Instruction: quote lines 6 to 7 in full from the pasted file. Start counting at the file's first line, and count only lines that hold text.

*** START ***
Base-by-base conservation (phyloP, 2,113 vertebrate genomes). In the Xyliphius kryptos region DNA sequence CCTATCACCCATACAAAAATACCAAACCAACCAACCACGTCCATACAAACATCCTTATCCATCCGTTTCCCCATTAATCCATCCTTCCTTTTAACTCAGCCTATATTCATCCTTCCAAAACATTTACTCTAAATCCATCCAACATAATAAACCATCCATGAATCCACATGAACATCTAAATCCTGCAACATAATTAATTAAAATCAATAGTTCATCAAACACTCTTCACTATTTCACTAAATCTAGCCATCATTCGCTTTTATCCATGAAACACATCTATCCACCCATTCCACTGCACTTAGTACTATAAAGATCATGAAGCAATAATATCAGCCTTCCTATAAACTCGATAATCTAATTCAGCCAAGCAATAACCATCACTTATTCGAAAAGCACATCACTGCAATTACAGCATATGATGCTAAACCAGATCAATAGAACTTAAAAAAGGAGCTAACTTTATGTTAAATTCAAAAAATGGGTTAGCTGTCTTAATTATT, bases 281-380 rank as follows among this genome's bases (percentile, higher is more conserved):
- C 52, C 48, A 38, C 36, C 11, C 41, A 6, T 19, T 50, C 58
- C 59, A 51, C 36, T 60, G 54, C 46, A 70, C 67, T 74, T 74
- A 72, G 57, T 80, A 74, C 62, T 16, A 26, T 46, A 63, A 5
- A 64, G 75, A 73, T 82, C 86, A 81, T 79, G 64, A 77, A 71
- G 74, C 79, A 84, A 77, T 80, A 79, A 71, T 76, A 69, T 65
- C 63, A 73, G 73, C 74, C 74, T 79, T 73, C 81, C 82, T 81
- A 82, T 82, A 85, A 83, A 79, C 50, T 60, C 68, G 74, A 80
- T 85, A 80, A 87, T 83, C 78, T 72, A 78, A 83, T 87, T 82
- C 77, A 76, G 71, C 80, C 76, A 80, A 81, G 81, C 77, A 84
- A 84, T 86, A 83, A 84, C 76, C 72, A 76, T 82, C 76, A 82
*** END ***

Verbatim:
- G 74, C 79, A 84, A 77, T 80, A 79, A 71, T 76, A 69, T 65
- C 63, A 73, G 73, C 74, C 74, T 79, T 73, C 81, C 82, T 81